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J Cardiovasc Med (Hagerstown). 2012 Oct;13(10):640-4. doi: 10.2459/JCM.0b013e328357a665.

Imaging of intraplaque haemorrhage.

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Interventional Cardiology, San Giovanni Hospital, Rome, Italy.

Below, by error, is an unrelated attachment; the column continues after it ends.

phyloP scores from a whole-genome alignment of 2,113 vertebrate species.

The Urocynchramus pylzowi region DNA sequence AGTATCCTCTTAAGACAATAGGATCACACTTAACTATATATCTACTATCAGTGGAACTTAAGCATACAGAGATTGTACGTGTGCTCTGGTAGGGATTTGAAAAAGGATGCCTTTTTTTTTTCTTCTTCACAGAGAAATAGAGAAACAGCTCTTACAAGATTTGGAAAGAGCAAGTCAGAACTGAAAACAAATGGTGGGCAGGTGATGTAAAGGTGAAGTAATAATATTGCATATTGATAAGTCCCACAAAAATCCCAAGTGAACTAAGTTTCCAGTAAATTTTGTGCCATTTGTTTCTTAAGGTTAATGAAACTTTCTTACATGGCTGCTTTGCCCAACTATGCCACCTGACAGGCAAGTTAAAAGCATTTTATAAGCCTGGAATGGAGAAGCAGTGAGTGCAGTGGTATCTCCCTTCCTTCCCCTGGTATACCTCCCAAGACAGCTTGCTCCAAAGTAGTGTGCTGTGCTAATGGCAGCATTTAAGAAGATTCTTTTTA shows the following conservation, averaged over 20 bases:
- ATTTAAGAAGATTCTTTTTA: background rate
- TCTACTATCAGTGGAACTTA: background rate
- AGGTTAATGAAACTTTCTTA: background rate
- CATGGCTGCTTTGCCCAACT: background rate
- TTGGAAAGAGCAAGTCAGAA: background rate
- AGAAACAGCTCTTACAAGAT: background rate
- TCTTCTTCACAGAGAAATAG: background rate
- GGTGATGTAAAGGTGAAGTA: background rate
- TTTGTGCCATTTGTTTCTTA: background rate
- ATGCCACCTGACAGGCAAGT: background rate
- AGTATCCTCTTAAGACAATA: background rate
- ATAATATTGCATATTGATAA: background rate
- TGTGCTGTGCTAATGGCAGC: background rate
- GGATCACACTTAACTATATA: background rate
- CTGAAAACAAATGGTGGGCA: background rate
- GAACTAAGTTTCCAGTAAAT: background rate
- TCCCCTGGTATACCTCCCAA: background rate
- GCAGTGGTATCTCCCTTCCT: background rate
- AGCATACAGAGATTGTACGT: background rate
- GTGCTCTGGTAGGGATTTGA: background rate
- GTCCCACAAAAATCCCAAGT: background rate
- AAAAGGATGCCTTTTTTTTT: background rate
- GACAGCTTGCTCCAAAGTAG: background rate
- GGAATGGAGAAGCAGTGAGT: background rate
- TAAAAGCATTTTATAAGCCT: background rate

Intraplaque hemorrhage (IPH) is an important co-factor for plaque progression and rupture. So far noninvasive MRI has shown promise for the in-vivo identification of IPH and for the prediction of plaque instability. Intravascular imaging techniques such as intravascular ultrasound or optical coherence tomography (OCT) cannot distinguish between IPH and other plaque components. However, OCT has the unique ability to identify microvessels located in the lipid core of atherosclerotic plaque due to its high resolution (around 20 μm). Microvessels are known to be the main source of blood extravasation due to their anatomically compromised structure. Coronary plaques with a high microvessel density undergo rapid plaque progression and are often associated with other features of plaque instability such as inflammatory cells. The combination of data from both MRI and OCT studies will allow a better understanding of the mechanism of plaque destabilization and the pathophysiology of cardiovascular events.

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